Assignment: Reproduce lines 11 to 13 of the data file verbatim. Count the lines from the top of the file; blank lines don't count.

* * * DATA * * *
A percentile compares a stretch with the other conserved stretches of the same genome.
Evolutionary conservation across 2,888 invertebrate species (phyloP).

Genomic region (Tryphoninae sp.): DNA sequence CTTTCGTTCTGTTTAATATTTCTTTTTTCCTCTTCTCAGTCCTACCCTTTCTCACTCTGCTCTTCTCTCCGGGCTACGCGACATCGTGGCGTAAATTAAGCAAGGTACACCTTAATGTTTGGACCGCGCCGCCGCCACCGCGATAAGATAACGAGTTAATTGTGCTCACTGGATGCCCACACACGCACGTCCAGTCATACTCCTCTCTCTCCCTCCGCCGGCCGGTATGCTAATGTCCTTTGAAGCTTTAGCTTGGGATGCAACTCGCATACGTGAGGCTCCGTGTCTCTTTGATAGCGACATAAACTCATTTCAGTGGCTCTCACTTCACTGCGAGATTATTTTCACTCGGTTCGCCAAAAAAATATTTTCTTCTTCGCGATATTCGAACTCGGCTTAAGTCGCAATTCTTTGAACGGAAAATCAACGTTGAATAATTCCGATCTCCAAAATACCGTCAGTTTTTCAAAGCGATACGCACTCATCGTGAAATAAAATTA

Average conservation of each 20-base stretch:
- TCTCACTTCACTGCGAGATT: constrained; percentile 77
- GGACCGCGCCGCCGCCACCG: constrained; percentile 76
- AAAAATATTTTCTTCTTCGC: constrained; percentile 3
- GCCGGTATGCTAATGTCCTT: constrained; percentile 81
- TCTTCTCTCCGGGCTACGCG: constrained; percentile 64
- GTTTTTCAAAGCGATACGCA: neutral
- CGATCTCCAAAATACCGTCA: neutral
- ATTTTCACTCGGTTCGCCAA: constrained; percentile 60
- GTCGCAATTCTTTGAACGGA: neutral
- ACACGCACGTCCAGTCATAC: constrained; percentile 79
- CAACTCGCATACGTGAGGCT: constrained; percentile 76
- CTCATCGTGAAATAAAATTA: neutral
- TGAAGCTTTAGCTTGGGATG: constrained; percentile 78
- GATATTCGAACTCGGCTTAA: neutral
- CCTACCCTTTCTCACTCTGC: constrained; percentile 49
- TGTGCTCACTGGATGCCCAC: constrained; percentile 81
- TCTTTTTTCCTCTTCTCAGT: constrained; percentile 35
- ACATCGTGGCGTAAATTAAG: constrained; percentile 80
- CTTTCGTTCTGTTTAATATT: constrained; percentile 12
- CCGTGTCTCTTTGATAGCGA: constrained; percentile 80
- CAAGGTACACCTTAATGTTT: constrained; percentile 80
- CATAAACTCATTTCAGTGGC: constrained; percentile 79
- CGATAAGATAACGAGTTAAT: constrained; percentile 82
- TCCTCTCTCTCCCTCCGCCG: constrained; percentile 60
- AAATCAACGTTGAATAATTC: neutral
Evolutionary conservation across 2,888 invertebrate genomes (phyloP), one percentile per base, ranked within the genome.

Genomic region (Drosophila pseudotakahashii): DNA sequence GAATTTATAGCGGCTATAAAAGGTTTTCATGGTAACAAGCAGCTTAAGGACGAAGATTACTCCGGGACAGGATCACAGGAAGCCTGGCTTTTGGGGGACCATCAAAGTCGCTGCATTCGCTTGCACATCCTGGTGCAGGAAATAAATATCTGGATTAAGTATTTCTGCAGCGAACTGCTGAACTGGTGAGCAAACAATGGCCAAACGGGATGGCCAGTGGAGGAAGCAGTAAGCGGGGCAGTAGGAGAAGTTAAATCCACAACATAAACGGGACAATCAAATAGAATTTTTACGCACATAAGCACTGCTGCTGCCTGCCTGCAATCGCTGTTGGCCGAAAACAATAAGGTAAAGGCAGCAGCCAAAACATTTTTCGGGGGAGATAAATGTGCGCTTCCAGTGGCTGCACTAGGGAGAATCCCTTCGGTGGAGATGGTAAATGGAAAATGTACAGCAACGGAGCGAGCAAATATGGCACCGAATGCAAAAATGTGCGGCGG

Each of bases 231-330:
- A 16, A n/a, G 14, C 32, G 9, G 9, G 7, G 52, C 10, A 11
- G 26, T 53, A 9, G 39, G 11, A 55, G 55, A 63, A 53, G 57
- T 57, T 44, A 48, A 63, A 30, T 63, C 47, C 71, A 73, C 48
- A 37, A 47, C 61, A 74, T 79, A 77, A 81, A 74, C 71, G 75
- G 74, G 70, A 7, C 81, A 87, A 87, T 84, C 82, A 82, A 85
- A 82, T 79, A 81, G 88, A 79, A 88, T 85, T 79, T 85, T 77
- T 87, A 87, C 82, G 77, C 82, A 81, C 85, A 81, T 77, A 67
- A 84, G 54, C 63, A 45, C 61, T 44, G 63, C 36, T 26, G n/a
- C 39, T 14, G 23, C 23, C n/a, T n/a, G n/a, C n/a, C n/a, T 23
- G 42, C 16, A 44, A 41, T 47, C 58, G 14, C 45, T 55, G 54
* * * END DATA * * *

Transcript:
- CGATCTCCAAAATACCGTCA: neutral
- ATTTTCACTCGGTTCGCCAA: constrained; percentile 60
- GTCGCAATTCTTTGAACGGA: neutral